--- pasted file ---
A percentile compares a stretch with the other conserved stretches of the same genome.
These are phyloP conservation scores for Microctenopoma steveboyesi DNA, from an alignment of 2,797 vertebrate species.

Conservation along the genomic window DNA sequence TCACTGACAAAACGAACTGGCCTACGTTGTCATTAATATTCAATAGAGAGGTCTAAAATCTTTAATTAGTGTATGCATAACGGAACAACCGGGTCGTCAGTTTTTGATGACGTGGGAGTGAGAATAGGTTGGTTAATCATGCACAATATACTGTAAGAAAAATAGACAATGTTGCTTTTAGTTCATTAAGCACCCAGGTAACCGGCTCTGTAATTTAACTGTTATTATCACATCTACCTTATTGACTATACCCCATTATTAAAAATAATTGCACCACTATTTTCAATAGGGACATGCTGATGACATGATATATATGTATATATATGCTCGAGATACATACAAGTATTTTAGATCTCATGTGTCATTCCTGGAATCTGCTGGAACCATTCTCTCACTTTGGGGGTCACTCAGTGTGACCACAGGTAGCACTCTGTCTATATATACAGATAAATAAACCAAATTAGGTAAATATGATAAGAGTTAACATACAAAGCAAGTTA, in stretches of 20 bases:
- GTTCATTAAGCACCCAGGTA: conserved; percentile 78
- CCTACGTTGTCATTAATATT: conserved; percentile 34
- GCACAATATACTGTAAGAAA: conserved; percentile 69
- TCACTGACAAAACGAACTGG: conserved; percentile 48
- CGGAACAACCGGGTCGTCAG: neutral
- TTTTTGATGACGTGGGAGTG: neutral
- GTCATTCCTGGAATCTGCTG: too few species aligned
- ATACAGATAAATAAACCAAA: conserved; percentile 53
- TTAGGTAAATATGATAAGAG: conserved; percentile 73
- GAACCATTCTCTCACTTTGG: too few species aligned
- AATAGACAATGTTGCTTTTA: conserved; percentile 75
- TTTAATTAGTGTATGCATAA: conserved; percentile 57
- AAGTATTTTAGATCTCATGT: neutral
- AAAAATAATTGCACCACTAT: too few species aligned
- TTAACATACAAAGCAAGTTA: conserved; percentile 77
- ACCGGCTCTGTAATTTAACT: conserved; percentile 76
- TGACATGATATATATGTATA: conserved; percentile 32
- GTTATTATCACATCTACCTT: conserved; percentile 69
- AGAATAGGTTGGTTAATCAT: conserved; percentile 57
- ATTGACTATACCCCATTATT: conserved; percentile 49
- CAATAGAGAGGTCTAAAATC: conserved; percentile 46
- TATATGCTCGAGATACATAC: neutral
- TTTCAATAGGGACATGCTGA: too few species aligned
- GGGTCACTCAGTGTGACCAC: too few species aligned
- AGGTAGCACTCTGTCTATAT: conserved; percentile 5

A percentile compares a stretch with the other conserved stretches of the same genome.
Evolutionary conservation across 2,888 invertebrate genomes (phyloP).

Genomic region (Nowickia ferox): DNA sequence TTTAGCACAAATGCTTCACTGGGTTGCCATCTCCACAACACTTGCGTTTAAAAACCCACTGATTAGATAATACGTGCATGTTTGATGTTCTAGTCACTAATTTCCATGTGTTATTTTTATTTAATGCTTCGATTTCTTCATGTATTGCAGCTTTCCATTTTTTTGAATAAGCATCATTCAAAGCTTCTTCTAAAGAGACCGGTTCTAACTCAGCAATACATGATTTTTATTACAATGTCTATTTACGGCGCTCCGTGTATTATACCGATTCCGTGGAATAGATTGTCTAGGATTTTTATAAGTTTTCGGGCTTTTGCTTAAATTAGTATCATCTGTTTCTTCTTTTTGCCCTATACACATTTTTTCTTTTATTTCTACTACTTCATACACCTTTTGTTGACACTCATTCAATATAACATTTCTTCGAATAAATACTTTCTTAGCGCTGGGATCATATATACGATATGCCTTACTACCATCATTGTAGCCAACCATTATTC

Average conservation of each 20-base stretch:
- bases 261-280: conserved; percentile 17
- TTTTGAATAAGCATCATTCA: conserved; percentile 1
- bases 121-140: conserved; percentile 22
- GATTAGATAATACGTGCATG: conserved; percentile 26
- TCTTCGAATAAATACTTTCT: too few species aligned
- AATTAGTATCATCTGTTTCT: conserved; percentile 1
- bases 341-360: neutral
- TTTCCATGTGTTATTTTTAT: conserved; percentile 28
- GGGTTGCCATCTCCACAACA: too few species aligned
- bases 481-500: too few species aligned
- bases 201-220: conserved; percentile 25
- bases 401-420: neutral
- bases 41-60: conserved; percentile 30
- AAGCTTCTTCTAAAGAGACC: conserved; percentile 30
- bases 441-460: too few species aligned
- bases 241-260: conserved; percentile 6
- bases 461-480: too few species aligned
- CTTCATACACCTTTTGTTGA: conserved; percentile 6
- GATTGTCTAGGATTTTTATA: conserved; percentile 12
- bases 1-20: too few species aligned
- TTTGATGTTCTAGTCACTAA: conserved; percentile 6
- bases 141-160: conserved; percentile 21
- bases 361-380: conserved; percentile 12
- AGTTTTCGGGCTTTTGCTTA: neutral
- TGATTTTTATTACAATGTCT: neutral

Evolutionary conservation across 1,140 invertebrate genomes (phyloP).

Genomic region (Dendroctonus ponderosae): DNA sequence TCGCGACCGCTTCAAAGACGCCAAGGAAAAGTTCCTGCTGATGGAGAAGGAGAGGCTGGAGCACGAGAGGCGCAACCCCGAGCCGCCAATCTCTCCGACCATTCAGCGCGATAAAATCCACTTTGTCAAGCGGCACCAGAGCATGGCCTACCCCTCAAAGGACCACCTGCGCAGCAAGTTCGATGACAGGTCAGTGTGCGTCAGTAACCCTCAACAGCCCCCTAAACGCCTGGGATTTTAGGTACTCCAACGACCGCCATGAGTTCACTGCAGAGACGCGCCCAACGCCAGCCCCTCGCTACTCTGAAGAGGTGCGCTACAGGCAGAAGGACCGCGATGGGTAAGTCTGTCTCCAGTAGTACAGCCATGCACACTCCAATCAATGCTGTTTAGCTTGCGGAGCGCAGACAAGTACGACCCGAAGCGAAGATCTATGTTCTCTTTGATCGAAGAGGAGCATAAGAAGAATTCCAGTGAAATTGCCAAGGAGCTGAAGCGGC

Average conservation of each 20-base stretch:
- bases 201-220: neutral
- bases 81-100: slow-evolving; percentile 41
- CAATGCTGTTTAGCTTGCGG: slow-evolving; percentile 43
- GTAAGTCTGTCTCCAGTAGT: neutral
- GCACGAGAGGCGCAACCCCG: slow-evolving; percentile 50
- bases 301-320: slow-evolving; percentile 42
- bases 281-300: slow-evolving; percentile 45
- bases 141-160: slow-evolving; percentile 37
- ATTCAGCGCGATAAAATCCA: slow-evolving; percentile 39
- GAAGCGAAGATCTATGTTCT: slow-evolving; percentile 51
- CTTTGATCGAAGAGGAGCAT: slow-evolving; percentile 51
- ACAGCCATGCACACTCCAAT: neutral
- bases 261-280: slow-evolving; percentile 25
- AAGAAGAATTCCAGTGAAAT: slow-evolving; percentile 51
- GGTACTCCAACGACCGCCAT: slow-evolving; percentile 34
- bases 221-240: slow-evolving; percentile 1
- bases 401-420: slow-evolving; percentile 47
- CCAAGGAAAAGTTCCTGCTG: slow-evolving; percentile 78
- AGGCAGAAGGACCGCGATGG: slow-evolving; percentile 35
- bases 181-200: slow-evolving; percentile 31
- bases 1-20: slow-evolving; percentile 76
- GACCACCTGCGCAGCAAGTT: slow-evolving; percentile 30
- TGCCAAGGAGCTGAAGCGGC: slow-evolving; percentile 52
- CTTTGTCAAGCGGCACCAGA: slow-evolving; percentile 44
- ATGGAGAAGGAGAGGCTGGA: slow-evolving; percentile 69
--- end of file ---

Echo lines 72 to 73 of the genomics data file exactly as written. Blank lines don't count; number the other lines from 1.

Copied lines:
- ACAGCCATGCACACTCCAAT: neutral
- bases 261-280: slow-evolving; percentile 25